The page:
Tuesday, July 27


East eight and cyprus

I started my photography job yesterday. Mass produced photography is an interesting thing, everything is so… precise. But at least I am making some $$$. My plans for portfolio prints, and canvas reproductions are on hold for the moment, until I gain some capital. I just kinda wanna get it all set up now. I want to display this art for a wider audience and just get a reaction. I’ve been thinking that, these images might go further but only after I gage a wider reception of unbiased observers. Plus, it would be nice to have another gallery exhibition here on the west coast, one that my family could attend.

On another note, I recently heard about the Digital Graffiti Projection Festival held in Alys Beach, Florida. It is the worlds first projection art festival. SOMA says the town in known for its white walls which make great canvases for projected art. Their gallery, is kinda lame, but its worth a look. I pointed out to an photographer mentor of mine recently that it seems to me more and more people are experimenting with taking digital media and transposing it on physical elements. I feel that is why it is so crucial for me to get this work out soon.

Speaking of, for those who are interested, an updated selection and description of my “In the dark” project can be found here.

Wednesday, July 21



Whew, this past week has been chalked full of periods of procrastinating and periods of intense work. I keep plugging along, with most of the images edited and formatted now. It has been a huge learning process, and I have to thank my lucky stars that Anna, suggested that I go to dStudio-digital printing and for giving me Charlie as a contact. I haven’t had a lot of experience with commercial printerswho handle calibrating images for print. As much as I loved JT for opening my eyes to the world of contemporary photography, and for the wealth of knowledge that he provided working with both Lightroom and Photoshop, I feel that my education never really got into the practical applications, i.e. working with commercial printers and getting images ready for print, when you don’t have complete control over the entire process. In that regard, Charlie has been INCREDIBLE, helping me better understand how to get my images ready for a variety of mediums and for teaching me what commercial printers can and cannot do, and what I, as a photographer, need to do to ensure high quality and caliber of my art.

Calibration has been a huge issue. Working with the current series I need to have exact color calibration. When you are using different printers, and changing mediums from paper, to archival paper, to canvas, it can be a lot to keep track of. Each image needs to be calibrated for a particular printer and for a particular medium. Since this is my first foray into this world without the protection of academia, it can be a little overwhelming. I’ve been working with several printers in the area, giving them a trial run, and I have to say that none of them can hold a candle to dStudio. Images that I got back from another graphic lab the other day were completely out of whack, and the printer told me he had “taken the liberty” to bring out the faces of some of the models. I was livid, would you take the liberty to smooth out a sculpture, or add color to a painting. Its so hard to communicate a vision when the people you are working with are not used to the world of fine art. That is why Charlie, with all his experience, has been a godsend.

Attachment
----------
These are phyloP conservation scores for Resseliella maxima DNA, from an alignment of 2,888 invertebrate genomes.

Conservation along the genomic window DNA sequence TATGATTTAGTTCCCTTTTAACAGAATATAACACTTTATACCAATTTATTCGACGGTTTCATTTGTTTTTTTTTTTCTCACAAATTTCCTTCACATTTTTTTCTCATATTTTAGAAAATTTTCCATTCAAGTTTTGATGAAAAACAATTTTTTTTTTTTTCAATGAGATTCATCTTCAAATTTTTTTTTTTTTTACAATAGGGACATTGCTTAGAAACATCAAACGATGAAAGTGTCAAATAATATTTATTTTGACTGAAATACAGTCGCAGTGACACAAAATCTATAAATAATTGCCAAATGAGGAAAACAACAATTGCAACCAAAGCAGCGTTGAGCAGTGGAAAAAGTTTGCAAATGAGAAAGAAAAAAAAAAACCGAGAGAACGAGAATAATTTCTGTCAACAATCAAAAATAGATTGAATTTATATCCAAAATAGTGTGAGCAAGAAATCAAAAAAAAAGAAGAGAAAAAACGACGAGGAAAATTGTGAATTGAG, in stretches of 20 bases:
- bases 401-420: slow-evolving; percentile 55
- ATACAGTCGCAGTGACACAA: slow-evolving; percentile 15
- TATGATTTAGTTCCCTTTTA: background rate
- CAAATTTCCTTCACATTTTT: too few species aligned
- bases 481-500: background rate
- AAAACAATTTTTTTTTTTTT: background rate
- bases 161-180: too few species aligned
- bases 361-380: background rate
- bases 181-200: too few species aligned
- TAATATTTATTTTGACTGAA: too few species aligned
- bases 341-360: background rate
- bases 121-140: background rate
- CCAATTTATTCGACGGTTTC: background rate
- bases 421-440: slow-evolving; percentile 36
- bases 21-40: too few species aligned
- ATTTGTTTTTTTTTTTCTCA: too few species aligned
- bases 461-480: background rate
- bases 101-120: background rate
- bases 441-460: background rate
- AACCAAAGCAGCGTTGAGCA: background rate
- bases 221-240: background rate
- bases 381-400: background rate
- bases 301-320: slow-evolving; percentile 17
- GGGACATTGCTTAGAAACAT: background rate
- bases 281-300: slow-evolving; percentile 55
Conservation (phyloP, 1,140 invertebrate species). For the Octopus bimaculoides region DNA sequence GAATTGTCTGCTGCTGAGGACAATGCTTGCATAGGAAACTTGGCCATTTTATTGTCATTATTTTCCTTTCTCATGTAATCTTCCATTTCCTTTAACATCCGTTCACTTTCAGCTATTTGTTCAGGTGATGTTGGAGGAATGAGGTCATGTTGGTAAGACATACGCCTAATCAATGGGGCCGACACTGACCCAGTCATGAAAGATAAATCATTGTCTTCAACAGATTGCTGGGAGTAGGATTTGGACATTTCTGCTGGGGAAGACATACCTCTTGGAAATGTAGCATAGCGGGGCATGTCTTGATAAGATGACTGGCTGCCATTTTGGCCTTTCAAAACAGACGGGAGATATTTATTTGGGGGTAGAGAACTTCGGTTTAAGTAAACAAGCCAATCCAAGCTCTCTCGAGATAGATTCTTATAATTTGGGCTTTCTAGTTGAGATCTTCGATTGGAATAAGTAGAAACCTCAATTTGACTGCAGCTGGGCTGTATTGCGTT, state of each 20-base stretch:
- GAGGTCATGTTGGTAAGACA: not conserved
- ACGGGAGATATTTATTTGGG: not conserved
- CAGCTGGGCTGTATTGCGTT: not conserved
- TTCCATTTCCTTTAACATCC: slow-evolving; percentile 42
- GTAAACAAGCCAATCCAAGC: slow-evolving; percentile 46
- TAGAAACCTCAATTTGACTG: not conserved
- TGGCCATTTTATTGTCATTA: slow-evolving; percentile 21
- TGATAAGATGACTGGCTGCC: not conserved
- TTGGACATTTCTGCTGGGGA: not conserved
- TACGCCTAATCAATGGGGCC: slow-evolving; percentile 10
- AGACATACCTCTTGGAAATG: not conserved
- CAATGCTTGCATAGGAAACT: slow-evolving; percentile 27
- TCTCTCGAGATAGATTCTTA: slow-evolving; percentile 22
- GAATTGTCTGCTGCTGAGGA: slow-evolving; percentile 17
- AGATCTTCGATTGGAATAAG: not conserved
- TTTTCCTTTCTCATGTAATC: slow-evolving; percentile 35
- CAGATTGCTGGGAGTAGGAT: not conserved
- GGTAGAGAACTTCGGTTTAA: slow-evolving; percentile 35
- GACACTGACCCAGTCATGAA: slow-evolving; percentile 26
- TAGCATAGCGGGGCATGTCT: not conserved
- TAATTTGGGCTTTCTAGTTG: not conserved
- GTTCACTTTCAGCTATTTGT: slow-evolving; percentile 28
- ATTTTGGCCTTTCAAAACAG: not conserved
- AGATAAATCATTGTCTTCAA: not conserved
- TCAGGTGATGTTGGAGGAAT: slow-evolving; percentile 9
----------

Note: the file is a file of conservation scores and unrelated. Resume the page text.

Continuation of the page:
Additionally, my computer is not calibrated. I need to buy a monitor calibrator, but since I am an unemployed artist, I don’t have the money. For those of you who are not familiar with calibration, let me give you a little rundown. Images on your computer (or your tv) are created using light, specifically Red, Green, Blue (RGB). This is a color additive model, meaning the color is created by adding colors together to get a specific hue. When you print an image the color is created using ink, specifically Cyan Magenta Yellow blacK (CMYK), this is a color subtractive model, meaning the color is created by subtracting (that is, absorbing) some wavelengths of light and reflecting the others. Oh look, an example!



You might be saying duh, but in order to match your computer color to the color of a fine art print can be extremely difficult because there is no one conversion process. For me, getting the right shade of red or green is particularly important with this series, so I have to pay extra close attention. Needless to say, ugh.

But, at the end of the day this is a learning process for me. It is important for me to learn this stuff, and it will only help me be better at my craft, though spending 8 hours converting to profiles, is not really my idea of a good time, but hey, it needs to be done.

Other than all the crazy art talk, things are beginning to settle here in Chico. I am looking at some cool apartments downtown, hopefully to move in by mid-August. I am in the market for a car as well. Additionally, Lifetouch begins on Monday, and I am excited, if nothing else for the chance to actually do something with my days rather than wasting away in the summer sun. Its been hot here, though not as hot as the East I am told by my VT friends. This weekend is the Wildwood Ultimate Frisbee beach tournament on the Jersey Shore. I wish my squirrels the best of luck, and if you are near Wildwood NJ, I suggest you check out the awesome action, and remember to WATCH THE TRAM CAR PLEASE!

Tuesday, July 13


this band rules. I've been talking about them since my friend michael showed them to me. You remember Ryan Gosling right? That guy from the notebook, well he's got a hip new band that will make you roll over in your grave. I mean who could pass up songs about unrequited love and zombies. Check it out:

and for those with a little more time, and appreciation for the surreal and odd...